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Publication numberUS924641 A
Publication typeGrant
Publication dateJun 15, 1909
Filing dateJan 19, 1909
Priority dateJan 19, 1909
Publication numberUS 924641 A, US 924641A, US-A-924641, US924641 A, US924641A
InventorsClarence G Crispin
Original AssigneeClarence G Crispin
Export CitationBiBTeX, EndNote, RefMan
External Links: USPTO, USPTO Assignment, Espacenet
Fluid-valve.
US 924641 A
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Description  (OCR text may contain errors)

U. G. GRISPIN.

FLUID VALVE.

APPLICATION FILED JAN.19, 1909.

924,641 Patented June 15,1909. a SHEETS-SHEET 1.

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G. G. GRISPIN.

FLUID VALVE.

APPLICATION FILED JAN.19, 1909,

924,641, Patented June 15, 1909. 3 SHEETS-SHEET 2.

ATTORNEY WITNESSES:

G. G. CRISPIN.

FLUID VALVE.

APPLIOATION FILED JAN.19, 1909.

Patented June 15, 1909.

3 SHEETS-SHEET 3.

ATTORNEY WITNESSES:

OLABENOEG. ORISPIN, OF BERWIGK, PENNSYLVANIA.

FLUID-VALVE.

Specification of Letters Patent.

I Application filed. January 19, '1909. Serial No. 478,168.

To all whom it may concern:

Be it known that I, CLARENCE G. CRISPIN, residing at 'Berwick, Columbia county, Penn sylvania, and being a citizen of the United States, have invented certainnew and useful Improvements in Fluid-Valves, of which the following is a full, clear, and exact descri tion, such as will enable others skilled in the art to which it appertains to make and use the same, reference being had to the accompanying drawings, which illustrate the preferred form of the invention, though it is to be understood that the invention is not limited to the exact details of construction shown and described, as it is obvious that various modifications thereof will occur to persons skilled in the art.

In said drawings: Figure 1 is an elevational view partly in vertical section. Fig. 2 is a plan view with the cover and its appurtenances removed. Fig. 3 is an elevational View of the inner receptacle or cup and its hanger members. Fig. 4 is an inverted plan view of the inner receptacle. Fig. 5 is an elevational view partly in section, the section being taken on line 55 of Fig. 6, said Fig. 5 illustrating a modified form of construction. Fig. 6 is a ilan "iew illustrating the modification of t 1e device shown in Fig. 5 with the cover removed, showing how the device may be applied in clusters where a maximum quantity of air is to be exhausted, as from a large pipe. Fig. 7 is an inverted plan view of the inner cover used with the construction shown in Figs. 5 and 6.

My invention relates to improvements in that class of valves especially applicable to or serviceable in connection with water mains o )i ms.

t has for its object to provide for venting such water mains or pipes or the release of confined air when admitting water thereto; also, for the admission of air thereinto when the water is withdrawn or otherwise escapes therefrom, and to carry out these ends in a simple and effective manner.

Said invention therefore consists of certain structural features, substantially as hereinafter more fully disclosed, and particularly pointed out by the claims. I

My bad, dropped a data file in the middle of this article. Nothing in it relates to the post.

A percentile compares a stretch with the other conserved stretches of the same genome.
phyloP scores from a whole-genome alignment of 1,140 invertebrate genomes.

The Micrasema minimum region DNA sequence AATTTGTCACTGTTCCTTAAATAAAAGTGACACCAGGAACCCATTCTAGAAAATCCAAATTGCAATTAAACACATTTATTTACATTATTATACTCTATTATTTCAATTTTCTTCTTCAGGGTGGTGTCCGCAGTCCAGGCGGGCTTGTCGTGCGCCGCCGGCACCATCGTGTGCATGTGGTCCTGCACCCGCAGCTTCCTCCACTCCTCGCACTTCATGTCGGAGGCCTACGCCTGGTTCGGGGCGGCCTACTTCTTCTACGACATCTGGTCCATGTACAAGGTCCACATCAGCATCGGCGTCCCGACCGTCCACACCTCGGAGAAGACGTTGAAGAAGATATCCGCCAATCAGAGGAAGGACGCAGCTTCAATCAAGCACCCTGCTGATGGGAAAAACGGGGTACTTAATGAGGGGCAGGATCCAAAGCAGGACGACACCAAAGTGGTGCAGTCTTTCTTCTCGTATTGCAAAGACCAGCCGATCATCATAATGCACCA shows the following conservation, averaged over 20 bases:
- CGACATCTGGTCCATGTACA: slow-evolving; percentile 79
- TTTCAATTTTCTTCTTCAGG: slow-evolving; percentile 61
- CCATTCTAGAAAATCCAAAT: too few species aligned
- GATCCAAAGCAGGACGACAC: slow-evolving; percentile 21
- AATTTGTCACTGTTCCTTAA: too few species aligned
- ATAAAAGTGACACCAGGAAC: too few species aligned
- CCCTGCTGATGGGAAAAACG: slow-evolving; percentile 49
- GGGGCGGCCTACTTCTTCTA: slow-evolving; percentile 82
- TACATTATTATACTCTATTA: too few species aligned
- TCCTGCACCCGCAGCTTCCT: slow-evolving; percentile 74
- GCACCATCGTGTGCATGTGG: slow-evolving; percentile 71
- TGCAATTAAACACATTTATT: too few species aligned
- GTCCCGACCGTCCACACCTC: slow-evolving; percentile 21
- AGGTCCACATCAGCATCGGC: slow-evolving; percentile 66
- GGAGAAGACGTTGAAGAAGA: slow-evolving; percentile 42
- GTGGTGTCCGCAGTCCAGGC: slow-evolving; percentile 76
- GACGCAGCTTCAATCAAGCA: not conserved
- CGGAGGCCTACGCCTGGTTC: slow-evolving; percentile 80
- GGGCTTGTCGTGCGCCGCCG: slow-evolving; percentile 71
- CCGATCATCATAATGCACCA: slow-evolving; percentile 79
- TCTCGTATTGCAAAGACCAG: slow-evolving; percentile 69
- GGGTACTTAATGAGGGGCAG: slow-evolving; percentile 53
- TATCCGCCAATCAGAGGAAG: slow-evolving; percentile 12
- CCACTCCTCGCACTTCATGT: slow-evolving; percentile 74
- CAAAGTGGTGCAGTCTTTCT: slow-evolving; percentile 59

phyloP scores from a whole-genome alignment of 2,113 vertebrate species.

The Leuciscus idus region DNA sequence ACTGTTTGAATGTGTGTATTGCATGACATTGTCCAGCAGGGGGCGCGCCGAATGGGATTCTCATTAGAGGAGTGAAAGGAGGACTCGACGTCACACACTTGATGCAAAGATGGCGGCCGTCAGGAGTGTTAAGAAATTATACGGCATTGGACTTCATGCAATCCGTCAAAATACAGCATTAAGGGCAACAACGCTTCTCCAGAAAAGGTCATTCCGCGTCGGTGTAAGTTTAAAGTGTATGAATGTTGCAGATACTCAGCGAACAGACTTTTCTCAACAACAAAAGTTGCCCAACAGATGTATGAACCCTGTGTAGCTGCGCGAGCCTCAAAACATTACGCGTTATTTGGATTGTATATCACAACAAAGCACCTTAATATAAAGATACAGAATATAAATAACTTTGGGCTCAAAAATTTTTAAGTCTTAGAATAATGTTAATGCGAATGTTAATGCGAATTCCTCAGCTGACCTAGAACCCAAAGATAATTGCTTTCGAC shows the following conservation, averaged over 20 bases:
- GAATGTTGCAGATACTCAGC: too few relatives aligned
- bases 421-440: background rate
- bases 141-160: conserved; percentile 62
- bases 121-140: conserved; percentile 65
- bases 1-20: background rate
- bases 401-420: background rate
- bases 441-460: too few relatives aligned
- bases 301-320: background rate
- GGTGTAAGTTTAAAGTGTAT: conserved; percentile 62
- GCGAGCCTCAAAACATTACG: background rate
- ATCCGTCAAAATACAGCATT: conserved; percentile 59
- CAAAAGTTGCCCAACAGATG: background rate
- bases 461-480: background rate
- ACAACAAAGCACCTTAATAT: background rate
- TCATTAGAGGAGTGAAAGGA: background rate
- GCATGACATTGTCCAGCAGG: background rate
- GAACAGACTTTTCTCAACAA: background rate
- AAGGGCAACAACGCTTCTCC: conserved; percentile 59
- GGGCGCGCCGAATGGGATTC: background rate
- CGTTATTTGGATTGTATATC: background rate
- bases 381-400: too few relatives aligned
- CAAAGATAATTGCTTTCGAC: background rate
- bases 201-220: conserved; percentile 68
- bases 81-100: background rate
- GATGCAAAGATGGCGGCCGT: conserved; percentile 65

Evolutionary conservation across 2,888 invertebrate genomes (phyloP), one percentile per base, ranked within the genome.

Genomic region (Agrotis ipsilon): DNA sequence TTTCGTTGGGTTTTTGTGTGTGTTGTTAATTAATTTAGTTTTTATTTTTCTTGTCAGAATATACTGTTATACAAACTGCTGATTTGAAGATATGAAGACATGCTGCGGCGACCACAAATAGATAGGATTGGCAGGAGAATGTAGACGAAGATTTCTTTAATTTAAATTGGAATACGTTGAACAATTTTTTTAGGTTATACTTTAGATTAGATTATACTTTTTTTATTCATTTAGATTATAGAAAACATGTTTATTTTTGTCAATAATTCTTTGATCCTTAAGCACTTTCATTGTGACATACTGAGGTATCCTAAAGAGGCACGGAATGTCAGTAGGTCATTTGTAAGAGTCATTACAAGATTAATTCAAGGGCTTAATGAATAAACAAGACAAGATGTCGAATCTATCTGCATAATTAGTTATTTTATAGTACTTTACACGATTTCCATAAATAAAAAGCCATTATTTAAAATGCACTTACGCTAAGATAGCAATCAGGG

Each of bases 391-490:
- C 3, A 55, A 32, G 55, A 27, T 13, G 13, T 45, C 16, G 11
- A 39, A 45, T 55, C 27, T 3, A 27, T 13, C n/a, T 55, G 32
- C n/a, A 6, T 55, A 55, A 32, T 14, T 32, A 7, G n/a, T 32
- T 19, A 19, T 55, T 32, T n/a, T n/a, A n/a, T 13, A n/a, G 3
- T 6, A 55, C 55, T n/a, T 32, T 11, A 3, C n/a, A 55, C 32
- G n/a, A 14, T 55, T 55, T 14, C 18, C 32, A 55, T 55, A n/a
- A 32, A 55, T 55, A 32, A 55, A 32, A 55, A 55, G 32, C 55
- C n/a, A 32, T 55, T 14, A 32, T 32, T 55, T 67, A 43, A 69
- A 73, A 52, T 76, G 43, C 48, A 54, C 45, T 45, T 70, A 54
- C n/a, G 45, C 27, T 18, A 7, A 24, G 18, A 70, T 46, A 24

In the drawings, 1 indicates the outer shell of my improved valve, which has ingress and egress ports with which communicate respectively the pipes 2 and 3. The shell 1 is provided. with a cover 4, which is secured in position by a suitable number of volume of fluids.

bolts 5 passing through flanges 6 and 7 of the cover and shell and between the cover and shell is provided a suitable packing 8 to form a watertight joint. side of the cover 4 isv a circular opening 9 and above this opening, that is between it and the ipe 3, is a packing 10 which serves the dou )le function of a packing for the joint between the pi e 3 and cover 4 and as a valve seat for t e ball valve hereinafter referred to.

Suspended by the flanged straps 11 in the shell 1 is a cup or inner vessel 12 which is provided with decentralized perforations 13 and inthe cup 12 is a globe valve 15, which is of such diameter that when seated in its valve seat or against the packing 10 it will close the egress port through the cover 4, and when-seated on the bottom 16 of the cup 12 will leave a clear space between said globe valve and the decentralized perforations 13 in the bottom of said cup, thereby roviding for the escape by gravlty of any iquids which may remain in the cup when the valve 15 is in its lowermost position. It is to be noted that the cup 12 is imperforate except for said decentralized perforations 13 and the straps 11, which support the cup, are provided with flanges 17 which rest in seats 18 provided therefor in the upper edge of the shell 1, while the packing 8 extends over the flanges 17, thereby preventing the esca e of fluids from the shell 1 except through t e pipes 2 and 3. In addition to the flanges 17 the straps 11 are provided with lower flanges 19, which assist in centering the cup 12 in the shell 1.

In Figs. 5, 6 and 7 is illustrated a modification of the structure shown in the other figures, in which modification the four cups 12 with four valves 15 are rovided to permit the escape from the she 1 1 of a greater In this modification there is provided a cover 4 similar to the cover 4 of Fig. 1 but between the cover thus rovided and the shell 1 there is provide an intermediate cover 1 which intermediate cover is formed on its under face with four enlarged and tapered openings 9 each of which is provided with a packing ring 10 to form valve seats vertically above the globe valves 15 in Fig. 5, there being a considerable space A between the cover 1 and the outer cover 4 of the device shown in Fig. 5 to serve as an air space for the passage of air from the interior of the valve Patented June 15, 1909.